Puppy Food Advice: Puppy Food And How Much To Feed A Puppy.
You aren’t the first person to adopt a new puppy only to go cross-eyed while looking at the myriad food options available. A new puppy is a joy like no other. You have entered into a world of love and companionship, but there is a dizzying array of choices when it comes to what to feed your new friend. And he’s hungry!
People likely wonder if puppies truly require a different type of food, or if the entire idea is just a marketing ploy designed to increase the sales numbers of dog food manufacturers. But be sure: Puppies have specific nutritional needs, which differ markedly from those of adults.
What Exactly Is Puppy Food?
Puppy food is designed specifically for the nutritional needs of young and still growing dogs, with twice the daily nutritional requirements that a mature dog needs. Puppies are growing and developing rapidly — in their bones, muscles, joints, internal organs and immune system, to name but a few of the developmental needs that are being met by nutrition.
A well-balanced puppy food contains those nutrients that a puppy specifically need for this purpose, nutrients that are not necessary once the puppy has finished growing into a dog and that is not added to adult formula dog foods.
For example, to build a strong body, puppy food contains about 30 percent protein, as well as the vitamins and minerals that are needed for a puppy to be healthy. Puppy food also contains a high-fat content for energy, which is why it is not recommended for adult dogs.
How Do You Know How Long To Feed A Puppy Puppy Food?
Dogs are considered puppies until they reach their expected adult size. Ideally, a puppy should be fed puppy food until he reaches 80% of his expected adult size, which is about a year old for most dogs. There are rare instances when you may need to stop giving puppy food before then; especially if the puppy is developing too quickly and your veterinarian is concerned of complications (e.g., long bone disease and panosteitis are two growth diseases of concern). In cases such as this, you will need to follow your veterinarian’s recommendations.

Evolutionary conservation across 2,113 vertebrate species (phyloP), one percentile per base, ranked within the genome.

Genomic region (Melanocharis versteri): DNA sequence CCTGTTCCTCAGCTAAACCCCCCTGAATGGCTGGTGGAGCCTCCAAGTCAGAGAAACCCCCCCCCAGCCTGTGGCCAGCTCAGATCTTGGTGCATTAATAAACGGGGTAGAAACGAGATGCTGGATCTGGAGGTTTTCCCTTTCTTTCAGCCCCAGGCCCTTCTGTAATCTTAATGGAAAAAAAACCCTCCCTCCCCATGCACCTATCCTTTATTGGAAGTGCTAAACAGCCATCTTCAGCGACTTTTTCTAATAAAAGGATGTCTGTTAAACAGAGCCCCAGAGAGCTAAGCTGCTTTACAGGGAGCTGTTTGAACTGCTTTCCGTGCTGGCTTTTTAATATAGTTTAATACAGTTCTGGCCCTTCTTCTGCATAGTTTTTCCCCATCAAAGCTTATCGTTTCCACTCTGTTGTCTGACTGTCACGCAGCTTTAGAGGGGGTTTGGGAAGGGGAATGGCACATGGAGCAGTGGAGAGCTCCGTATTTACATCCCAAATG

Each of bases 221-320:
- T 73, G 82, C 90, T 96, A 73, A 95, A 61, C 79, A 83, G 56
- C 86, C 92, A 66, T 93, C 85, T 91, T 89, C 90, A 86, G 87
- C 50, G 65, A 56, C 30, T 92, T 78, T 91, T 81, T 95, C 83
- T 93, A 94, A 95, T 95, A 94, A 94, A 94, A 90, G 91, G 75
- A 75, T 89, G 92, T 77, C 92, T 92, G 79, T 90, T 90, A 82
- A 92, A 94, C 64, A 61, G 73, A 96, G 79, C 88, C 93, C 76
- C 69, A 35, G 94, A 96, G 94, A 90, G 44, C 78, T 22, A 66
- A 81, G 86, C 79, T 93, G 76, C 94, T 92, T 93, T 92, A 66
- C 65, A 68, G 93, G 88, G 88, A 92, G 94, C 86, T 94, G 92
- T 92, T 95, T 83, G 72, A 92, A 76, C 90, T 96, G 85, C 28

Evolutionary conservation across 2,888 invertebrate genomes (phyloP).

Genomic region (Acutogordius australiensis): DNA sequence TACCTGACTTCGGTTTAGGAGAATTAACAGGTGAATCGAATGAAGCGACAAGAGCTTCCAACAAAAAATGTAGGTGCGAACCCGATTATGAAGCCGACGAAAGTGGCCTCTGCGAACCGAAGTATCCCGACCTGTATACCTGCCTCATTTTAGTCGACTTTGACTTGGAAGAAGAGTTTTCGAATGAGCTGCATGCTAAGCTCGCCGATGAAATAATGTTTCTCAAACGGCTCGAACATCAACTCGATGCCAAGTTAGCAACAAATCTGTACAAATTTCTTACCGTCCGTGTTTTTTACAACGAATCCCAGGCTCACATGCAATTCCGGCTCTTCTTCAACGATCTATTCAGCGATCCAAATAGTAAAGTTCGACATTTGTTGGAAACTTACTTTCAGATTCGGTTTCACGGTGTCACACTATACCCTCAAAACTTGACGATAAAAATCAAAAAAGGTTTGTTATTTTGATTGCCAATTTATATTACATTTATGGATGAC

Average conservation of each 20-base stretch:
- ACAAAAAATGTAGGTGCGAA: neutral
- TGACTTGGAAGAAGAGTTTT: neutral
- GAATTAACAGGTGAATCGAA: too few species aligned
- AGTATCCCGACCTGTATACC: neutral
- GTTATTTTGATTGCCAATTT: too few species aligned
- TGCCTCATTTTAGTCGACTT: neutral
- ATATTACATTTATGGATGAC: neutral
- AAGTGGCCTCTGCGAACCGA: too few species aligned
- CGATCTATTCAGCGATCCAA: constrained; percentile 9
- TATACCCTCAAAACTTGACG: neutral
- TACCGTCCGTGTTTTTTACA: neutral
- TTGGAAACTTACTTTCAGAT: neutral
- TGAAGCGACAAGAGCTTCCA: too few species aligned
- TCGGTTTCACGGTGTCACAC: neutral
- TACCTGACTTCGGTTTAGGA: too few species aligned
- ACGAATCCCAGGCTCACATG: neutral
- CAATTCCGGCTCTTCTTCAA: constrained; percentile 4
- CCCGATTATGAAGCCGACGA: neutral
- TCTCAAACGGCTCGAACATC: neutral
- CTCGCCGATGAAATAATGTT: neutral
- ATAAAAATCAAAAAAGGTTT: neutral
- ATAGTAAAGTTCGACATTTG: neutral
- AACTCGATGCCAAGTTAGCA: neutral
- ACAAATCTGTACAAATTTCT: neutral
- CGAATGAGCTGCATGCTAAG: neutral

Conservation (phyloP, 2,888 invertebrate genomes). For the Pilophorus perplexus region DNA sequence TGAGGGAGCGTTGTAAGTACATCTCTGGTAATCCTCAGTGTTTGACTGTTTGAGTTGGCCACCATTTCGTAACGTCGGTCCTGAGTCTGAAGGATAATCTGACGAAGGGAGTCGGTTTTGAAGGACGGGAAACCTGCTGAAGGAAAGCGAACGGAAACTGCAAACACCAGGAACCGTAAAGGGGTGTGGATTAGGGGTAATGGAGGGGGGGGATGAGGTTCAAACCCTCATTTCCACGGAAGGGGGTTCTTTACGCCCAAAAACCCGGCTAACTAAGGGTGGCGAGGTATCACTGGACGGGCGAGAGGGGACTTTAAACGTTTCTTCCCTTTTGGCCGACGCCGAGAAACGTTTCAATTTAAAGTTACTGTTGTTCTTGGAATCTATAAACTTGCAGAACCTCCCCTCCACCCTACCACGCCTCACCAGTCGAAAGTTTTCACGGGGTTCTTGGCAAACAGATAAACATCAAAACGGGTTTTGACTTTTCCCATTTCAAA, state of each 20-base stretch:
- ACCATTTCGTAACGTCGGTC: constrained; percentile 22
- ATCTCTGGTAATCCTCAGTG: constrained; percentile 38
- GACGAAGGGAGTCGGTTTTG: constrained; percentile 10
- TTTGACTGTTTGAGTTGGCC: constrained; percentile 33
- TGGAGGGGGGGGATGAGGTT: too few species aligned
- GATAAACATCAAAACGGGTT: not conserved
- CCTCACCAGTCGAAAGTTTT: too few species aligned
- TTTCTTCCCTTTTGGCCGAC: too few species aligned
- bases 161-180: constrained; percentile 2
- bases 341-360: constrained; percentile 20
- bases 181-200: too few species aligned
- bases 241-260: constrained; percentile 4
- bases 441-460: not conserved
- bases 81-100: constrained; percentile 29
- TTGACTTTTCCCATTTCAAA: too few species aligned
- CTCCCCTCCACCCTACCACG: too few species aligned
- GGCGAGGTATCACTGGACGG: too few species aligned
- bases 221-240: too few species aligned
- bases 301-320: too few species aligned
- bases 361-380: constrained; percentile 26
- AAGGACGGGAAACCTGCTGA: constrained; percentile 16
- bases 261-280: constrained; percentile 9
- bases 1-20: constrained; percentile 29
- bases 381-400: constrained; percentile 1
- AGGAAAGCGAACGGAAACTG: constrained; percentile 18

How Many Times Should a Puppy be Fed?
New owners are often unsure how much food to give their new puppy at mealtime. Do you fill up her bowl? Just let her eat as much as she wants? Some owners even make the mistake of leaving a bowl of food available at all times (called ad libitum or on-demand feeding).
In most cases, you should just follow the manufacturer’s instructions on the packaging. These puppy feeding recommendations usually fall within the veterinary-recommended range, although they are occasionally so broad that they are useless. For example, a given food may advise providing your dog with 2 to 4 ½ cups of food per day. As you can see, the high-end of this range provides more than double the calories of the low-end recommendation, so that’s really not a helpful range.
A puppy should be fed three times a day until she reaches about six months old. In many breeds, growth slows down around this age, so unless your veterinarian recommends otherwise, you should reduce her meals to twice a day only — in the morning and in the evening. Twice-a-day meals will remain the feeding guideline for the life of your dog.
What Should You Look For When Selecting a Puppy Food?
A number of characteristics can help you distinguish the differences between foods of various qualities – no doubt you only want the best for your pup!
- Steer Clear of Mystery Meats. You’ll want to steer clear of any foods with unidentified animal meals or fats derived from unidentified meats. For safety’s sake, it is best to avoid foods that don’t indicate the sources for their additives. Meat meals and rendered fats are not inherently problematic, but you need to know from which animal these byproducts originated.
- Avoid Preservatives & Artificial Colors. Try to avoid as many preservatives and artificial colors as possible. In most cases, the fewer the ingredients listed on the bag of food, the better.
- Protein Should Be #1. Look for foods that list a protein source as the first ingredient. Although dogs are omnivorous animals, who remain healthiest when fed a combination of fruits, fats, vegetables, meats, and grains, meat should represent the largest portion of their diet.
- Stick To Foods With Moderate to High Price Points. While some mid-level puppy foods are of similar quality to high-priced products, puppy foods at the lowest end of the price spectrum are almost universally inferior. You simply won’t get the same kind of quality with cheaper puppy foods.
- Pay Attention to the Location of Manufacturing. Select products that are manufactured in a country with high pet-food quality standards. Although it is difficult to make broad generalizations, dog foods made in Australia, New Zealand, Western Europe, Canada or the United States generally fit the bill, while most Asian-made products should be avoided.